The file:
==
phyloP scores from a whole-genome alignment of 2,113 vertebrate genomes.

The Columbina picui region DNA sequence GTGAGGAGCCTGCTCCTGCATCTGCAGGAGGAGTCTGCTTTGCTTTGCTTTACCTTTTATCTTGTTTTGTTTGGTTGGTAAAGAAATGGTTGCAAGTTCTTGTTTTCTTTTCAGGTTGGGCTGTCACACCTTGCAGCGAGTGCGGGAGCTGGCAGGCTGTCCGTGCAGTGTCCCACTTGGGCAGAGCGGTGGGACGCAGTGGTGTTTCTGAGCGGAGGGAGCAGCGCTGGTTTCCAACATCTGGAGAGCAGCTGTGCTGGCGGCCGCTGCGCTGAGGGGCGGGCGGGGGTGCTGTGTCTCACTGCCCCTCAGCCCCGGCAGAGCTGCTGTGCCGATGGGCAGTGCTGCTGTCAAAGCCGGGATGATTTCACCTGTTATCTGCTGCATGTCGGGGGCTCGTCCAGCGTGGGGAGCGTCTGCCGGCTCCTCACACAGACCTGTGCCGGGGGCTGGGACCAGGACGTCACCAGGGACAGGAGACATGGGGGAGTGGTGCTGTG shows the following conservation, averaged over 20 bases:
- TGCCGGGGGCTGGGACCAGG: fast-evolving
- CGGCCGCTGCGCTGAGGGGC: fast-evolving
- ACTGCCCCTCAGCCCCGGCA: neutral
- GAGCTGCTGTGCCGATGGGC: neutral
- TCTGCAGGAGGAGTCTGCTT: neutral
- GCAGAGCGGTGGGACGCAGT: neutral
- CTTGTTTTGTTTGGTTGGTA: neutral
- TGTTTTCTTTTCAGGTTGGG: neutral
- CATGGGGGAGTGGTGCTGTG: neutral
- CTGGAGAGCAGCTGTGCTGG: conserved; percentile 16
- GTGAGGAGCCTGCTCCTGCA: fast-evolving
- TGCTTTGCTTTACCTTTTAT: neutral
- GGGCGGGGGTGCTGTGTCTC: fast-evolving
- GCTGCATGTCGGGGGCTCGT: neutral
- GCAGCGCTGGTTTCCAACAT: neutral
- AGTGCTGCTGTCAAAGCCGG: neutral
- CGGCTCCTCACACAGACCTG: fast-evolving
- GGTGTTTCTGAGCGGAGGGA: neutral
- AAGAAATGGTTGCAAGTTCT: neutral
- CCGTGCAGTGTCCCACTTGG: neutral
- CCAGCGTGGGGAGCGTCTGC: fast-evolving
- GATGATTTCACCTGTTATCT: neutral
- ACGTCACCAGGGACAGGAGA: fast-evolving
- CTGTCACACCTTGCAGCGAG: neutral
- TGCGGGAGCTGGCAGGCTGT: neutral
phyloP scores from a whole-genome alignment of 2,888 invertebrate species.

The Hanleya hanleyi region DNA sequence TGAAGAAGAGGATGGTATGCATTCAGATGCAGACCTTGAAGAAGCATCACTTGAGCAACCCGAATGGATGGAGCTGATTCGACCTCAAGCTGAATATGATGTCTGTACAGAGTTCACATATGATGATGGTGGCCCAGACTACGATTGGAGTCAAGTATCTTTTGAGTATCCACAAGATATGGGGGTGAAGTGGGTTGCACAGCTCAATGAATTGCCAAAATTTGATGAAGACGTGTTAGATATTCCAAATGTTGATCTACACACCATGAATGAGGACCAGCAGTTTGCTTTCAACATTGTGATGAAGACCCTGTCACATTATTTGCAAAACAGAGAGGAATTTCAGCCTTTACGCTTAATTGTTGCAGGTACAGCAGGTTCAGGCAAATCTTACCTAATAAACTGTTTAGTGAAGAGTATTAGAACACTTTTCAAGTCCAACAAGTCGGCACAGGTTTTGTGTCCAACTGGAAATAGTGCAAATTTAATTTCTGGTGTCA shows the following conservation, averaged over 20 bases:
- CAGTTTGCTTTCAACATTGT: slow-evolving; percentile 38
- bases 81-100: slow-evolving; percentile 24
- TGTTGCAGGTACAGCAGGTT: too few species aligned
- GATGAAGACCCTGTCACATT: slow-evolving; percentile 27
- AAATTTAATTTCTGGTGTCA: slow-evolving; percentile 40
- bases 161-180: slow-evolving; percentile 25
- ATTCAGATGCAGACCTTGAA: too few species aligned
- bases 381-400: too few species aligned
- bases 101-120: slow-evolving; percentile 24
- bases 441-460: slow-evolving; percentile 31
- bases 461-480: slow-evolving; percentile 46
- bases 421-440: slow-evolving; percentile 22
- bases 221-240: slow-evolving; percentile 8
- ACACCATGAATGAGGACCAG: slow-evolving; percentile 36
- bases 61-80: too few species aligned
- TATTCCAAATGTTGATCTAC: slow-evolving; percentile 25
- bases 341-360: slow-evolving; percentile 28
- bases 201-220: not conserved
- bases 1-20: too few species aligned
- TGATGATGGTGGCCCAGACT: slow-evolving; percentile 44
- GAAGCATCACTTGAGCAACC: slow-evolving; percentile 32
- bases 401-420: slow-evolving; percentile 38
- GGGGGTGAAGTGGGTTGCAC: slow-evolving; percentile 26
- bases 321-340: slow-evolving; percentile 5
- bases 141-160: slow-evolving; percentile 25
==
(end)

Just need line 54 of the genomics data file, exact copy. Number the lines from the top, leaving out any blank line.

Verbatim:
- bases 141-160: slow-evolving; percentile 25